A man planting love
DIPLOMATIC POUCH - Son Sang-Ha (The Philippine Star) - May 17, 2018 - 12:00am

When I was the Korean ambassador in Manila (2001-2004), I met Wonjoo Lee, a member of the Korean community. He operated a garments factory with several hundred employees in Lipa, Batangas. Mr. Lee was conspicuously different from others not only because of his successful business but also, and more importantly, because he touched the lives of the people around him. He was not blinded by the desire for riches but was more interested in helping those in need. I admired Mr. Lee for his selflessness, a natural trait that attracted my attention and, I believe, should be made known to others as well.

Mr. Lee witnessed that a significant number of school-aged children in Mindanao had no opportunity for basic elementary education. To his surprise, many of them were not even able to write their own names. This stark reality reminded him of his youth when he himself was not able to get proper education due to poverty. As he firmly believed that educating the youth was their only hope for a brighter future, he felt obligated to lead the way. So he decided that he would build schools for underprivileged children, whether their problems were due to political or religious conflicts, or mere poverty. The fact that they were illiterate and needed a helping hand just dawned on him.

The first step he made was to look for someone who could assist him in building schools in the remote areas of the island. He joined JTS (Join Together Society), an NGO which was active in various humanitarian programs around the world under the direction of Venerable Pomnyun, a respected Buddhist monk and Magsaysay Prize awardee. In 2003, Mr. Lee voluntarily opened its Philippine branch and wasted no time in getting down to the task at hand. Despite unfavorable conditions and the inhospitable environment, Mr. Lee persevered, so that today 51 schools have been built in the most remote villages located in six provinces and 19 municipalities in Mindanao. Some of them are preschools and additional classrooms to pre-existing schools.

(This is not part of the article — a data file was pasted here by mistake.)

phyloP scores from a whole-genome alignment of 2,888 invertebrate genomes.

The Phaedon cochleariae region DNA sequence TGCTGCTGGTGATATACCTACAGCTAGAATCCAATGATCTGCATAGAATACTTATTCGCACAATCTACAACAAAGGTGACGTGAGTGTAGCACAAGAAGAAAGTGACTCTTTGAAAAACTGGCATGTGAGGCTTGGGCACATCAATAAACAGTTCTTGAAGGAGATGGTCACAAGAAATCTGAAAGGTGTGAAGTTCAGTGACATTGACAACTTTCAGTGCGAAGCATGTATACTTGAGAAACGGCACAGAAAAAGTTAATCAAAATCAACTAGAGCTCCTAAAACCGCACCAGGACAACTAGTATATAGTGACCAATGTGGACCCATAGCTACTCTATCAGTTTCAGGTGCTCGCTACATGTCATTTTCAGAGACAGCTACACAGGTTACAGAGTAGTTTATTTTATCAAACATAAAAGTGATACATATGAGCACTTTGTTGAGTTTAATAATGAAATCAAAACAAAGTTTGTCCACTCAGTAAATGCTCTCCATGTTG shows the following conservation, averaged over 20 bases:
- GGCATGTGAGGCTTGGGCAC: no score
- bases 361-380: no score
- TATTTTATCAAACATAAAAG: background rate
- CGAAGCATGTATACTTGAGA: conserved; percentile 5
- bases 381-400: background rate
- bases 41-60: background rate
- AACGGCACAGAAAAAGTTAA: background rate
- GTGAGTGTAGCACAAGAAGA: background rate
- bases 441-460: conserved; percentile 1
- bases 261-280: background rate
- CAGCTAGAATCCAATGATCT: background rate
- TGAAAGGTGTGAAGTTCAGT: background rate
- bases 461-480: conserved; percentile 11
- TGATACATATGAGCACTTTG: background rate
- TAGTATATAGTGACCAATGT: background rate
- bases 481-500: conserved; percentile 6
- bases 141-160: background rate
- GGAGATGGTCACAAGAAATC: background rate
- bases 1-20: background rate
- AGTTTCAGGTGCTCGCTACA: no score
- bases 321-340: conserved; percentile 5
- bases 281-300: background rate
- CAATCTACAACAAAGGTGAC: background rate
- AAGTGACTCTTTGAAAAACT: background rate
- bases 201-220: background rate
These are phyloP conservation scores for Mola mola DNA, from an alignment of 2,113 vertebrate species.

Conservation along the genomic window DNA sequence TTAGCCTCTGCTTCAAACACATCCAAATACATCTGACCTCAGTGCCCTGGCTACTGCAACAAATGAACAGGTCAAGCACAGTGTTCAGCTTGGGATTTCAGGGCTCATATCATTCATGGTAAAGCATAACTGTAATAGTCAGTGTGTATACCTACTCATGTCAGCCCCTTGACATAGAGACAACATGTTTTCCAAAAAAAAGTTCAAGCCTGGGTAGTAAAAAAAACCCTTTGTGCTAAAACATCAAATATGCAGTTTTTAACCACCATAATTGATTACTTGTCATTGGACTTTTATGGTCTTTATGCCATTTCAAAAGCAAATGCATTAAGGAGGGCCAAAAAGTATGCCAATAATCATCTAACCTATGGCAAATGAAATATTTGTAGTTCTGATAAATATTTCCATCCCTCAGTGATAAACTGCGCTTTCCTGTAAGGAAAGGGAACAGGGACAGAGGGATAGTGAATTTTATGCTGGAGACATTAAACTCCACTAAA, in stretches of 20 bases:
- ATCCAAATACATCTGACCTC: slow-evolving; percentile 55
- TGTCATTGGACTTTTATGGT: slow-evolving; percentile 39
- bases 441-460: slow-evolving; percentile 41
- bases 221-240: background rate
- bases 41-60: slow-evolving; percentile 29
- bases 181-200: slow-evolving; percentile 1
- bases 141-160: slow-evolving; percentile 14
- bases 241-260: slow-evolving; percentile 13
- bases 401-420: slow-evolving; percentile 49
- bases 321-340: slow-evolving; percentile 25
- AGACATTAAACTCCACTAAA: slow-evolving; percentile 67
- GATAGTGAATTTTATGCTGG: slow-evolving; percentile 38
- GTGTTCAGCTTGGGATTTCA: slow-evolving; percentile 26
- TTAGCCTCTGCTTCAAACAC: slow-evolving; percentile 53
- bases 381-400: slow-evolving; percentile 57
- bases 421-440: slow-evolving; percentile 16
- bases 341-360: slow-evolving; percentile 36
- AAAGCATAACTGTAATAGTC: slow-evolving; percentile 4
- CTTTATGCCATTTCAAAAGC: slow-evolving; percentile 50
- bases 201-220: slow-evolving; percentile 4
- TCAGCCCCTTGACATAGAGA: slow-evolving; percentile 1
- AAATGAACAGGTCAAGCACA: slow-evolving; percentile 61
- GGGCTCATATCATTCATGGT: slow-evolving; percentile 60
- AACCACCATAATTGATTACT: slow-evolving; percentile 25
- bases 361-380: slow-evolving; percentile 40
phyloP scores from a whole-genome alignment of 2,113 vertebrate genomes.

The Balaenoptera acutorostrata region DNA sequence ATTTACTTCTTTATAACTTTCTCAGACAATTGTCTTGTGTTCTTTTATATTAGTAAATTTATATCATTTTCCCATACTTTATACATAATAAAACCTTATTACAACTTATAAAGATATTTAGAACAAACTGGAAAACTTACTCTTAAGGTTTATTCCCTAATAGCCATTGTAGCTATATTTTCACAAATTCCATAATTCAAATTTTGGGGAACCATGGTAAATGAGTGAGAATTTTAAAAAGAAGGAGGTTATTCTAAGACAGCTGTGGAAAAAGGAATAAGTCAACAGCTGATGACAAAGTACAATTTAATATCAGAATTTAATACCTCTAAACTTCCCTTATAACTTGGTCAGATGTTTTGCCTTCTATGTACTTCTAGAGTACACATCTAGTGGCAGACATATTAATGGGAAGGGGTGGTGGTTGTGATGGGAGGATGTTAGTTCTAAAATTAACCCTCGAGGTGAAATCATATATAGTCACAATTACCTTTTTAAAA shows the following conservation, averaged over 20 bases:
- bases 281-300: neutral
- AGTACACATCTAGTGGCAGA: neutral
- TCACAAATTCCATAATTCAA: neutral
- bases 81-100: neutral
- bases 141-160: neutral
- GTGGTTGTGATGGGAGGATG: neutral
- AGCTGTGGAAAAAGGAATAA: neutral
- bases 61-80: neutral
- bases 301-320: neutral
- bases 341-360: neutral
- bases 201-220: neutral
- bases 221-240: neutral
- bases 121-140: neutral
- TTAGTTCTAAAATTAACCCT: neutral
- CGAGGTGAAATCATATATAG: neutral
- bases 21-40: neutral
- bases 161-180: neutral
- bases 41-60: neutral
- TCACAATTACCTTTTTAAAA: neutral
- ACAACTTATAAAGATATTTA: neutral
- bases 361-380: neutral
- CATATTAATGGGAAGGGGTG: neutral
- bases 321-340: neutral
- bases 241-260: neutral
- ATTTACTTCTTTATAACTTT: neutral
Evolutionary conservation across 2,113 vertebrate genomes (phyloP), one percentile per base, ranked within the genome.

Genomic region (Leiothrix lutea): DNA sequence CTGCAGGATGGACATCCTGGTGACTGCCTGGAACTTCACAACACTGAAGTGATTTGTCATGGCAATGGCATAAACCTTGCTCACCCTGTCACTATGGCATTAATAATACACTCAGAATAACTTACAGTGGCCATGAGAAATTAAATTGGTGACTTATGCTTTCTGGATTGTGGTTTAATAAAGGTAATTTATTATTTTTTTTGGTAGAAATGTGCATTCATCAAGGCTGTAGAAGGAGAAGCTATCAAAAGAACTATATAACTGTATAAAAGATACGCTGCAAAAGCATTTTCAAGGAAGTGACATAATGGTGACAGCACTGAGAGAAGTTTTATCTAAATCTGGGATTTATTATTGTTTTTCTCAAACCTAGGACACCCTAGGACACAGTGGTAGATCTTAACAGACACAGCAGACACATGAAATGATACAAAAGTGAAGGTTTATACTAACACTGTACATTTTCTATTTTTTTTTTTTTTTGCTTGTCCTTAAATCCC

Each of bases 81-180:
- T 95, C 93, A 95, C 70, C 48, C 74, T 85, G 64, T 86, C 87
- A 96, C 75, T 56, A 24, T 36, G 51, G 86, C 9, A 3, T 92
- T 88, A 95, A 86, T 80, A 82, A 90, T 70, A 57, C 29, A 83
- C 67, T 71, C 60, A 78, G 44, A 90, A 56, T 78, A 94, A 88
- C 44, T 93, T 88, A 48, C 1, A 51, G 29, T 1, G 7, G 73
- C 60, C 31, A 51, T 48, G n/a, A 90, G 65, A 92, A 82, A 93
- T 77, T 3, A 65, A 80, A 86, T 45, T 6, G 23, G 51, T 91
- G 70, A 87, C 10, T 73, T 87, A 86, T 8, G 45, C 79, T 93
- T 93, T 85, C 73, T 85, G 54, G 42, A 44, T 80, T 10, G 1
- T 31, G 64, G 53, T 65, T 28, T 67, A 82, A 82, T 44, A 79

Mr. Lee has never set a limit to the number of schools he plans to build, and is determined to continue this humanitarian program for as long as he can. He goes regularly to Mindanao, at least once a month, sometimes with his wife, usually staying from four to six days to inspect existing schools or those under construction. Although the schools may look small and humble, he always returns home with a smile after seeing innocent children learning in the places he dedicated to them. Mr. Lee is always thankful to all those pupils who have empowered him to fulfill the duty he has set for himself. He jokes that his calendar has neither Saturdays nor Sundays. This obviously means that he has no time for rest. As a matter of fact, he is quite busy with his own garments business, shuttling between Manila and Lipa. On top of these, as a leader of the Korean community in the Philippines, he makes time for various community-related activities.

When I met Mr. Lee recently, he confided in me about what he calls the second phase of his self-imposed duty to improve the living standards of residents in the isolated mountains of Mindanao. He compared it to the New Village Movement (or Saemaul Undong), which proved to be hugely successful in Korea three decades ago and, as a result, was praised as one of the main factors in Korea’s modernization. The concept emphasizes self-help and self-reliance in the community. Mr. Lee’s plan is to encourage the spirit of collaboration among the villagers and to introduce new farming skills as well as a farmer’s cooperative system, in the hope of ameliorating their conventional farming methods.

As I listened to his plan, I was much impressed by his unfaltering enthusiasm. While I am concerned about his age and the potential risks of his frequent visits to Mindanao, in spite of assurances by the government about the peace and order situation, Mr. Lee’s passion and resolve show no sign of decline.

The people of Korea and the Philippines have lived in harmony ever since establishing ties nearly 70 years ago. There are tens of thousands of Filipinos living in Korea and a greater number of Koreans are in the Philippines either as residents or tourists. This is an excellent example of how close these two peoples are.

I am confident that as long as there is a man like Mr. Wonjoo Lee, who plants a seed of love in the hearts of people, the solid friendship we are now enjoying will last a long, long time. In conclusion, I would like to invite all who read this to join me in applauding Mr. Lee for his extraordinary accomplishments in pursuit of his benevolent endeavors.

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(SON Sang-ha is the former ambassador of the Republic of Korea to the Philippines.)

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